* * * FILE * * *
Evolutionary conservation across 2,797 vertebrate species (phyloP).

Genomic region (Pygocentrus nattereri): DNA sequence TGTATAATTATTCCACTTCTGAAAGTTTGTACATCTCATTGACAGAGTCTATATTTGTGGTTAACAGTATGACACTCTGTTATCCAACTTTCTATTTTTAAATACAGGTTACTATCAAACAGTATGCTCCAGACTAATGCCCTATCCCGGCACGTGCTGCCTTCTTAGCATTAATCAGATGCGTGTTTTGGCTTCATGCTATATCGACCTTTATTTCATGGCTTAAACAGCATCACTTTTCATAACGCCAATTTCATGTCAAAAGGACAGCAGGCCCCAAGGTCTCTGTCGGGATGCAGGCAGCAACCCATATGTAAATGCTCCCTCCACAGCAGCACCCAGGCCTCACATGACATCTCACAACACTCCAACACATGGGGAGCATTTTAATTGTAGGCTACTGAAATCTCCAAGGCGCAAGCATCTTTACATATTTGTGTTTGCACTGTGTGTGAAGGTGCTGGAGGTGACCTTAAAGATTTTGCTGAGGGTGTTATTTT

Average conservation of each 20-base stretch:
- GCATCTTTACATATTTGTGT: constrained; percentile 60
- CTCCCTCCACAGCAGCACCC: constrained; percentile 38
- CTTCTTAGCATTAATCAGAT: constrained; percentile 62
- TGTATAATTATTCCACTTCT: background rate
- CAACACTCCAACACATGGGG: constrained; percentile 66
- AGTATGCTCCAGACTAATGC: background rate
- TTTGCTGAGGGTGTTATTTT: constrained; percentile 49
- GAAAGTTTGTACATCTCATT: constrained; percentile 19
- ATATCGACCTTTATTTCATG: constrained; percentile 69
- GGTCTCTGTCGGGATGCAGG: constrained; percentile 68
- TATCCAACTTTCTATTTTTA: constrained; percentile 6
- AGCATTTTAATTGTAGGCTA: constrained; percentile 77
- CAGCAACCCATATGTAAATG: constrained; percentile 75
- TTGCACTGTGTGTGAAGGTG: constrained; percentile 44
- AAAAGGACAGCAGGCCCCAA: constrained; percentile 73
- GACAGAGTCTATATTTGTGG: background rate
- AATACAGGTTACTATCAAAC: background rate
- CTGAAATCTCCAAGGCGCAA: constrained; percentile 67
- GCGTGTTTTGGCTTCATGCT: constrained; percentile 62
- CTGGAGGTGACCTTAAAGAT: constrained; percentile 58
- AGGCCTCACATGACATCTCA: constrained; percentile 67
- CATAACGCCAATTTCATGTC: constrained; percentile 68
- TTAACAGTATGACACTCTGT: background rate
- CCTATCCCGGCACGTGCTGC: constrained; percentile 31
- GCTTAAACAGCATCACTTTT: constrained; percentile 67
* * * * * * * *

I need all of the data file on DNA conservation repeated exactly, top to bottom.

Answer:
Evolutionary conservation across 2,797 vertebrate species (phyloP).

Genomic region (Pygocentrus nattereri): DNA sequence TGTATAATTATTCCACTTCTGAAAGTTTGTACATCTCATTGACAGAGTCTATATTTGTGGTTAACAGTATGACACTCTGTTATCCAACTTTCTATTTTTAAATACAGGTTACTATCAAACAGTATGCTCCAGACTAATGCCCTATCCCGGCACGTGCTGCCTTCTTAGCATTAATCAGATGCGTGTTTTGGCTTCATGCTATATCGACCTTTATTTCATGGCTTAAACAGCATCACTTTTCATAACGCCAATTTCATGTCAAAAGGACAGCAGGCCCCAAGGTCTCTGTCGGGATGCAGGCAGCAACCCATATGTAAATGCTCCCTCCACAGCAGCACCCAGGCCTCACATGACATCTCACAACACTCCAACACATGGGGAGCATTTTAATTGTAGGCTACTGAAATCTCCAAGGCGCAAGCATCTTTACATATTTGTGTTTGCACTGTGTGTGAAGGTGCTGGAGGTGACCTTAAAGATTTTGCTGAGGGTGTTATTTT

Average conservation of each 20-base stretch:
- GCATCTTTACATATTTGTGT: constrained; percentile 60
- CTCCCTCCACAGCAGCACCC: constrained; percentile 38
- CTTCTTAGCATTAATCAGAT: constrained; percentile 62
- TGTATAATTATTCCACTTCT: background rate
- CAACACTCCAACACATGGGG: constrained; percentile 66
- AGTATGCTCCAGACTAATGC: background rate
- TTTGCTGAGGGTGTTATTTT: constrained; percentile 49
- GAAAGTTTGTACATCTCATT: constrained; percentile 19
- ATATCGACCTTTATTTCATG: constrained; percentile 69
- GGTCTCTGTCGGGATGCAGG: constrained; percentile 68
- TATCCAACTTTCTATTTTTA: constrained; percentile 6
- AGCATTTTAATTGTAGGCTA: constrained; percentile 77
- CAGCAACCCATATGTAAATG: constrained; percentile 75
- TTGCACTGTGTGTGAAGGTG: constrained; percentile 44
- AAAAGGACAGCAGGCCCCAA: constrained; percentile 73
- GACAGAGTCTATATTTGTGG: background rate
- AATACAGGTTACTATCAAAC: background rate
- CTGAAATCTCCAAGGCGCAA: constrained; percentile 67
- GCGTGTTTTGGCTTCATGCT: constrained; percentile 62
- CTGGAGGTGACCTTAAAGAT: constrained; percentile 58
- AGGCCTCACATGACATCTCA: constrained; percentile 67
- CATAACGCCAATTTCATGTC: constrained; percentile 68
- TTAACAGTATGACACTCTGT: background rate
- CCTATCCCGGCACGTGCTGC: constrained; percentile 31
- GCTTAAACAGCATCACTTTT: constrained; percentile 67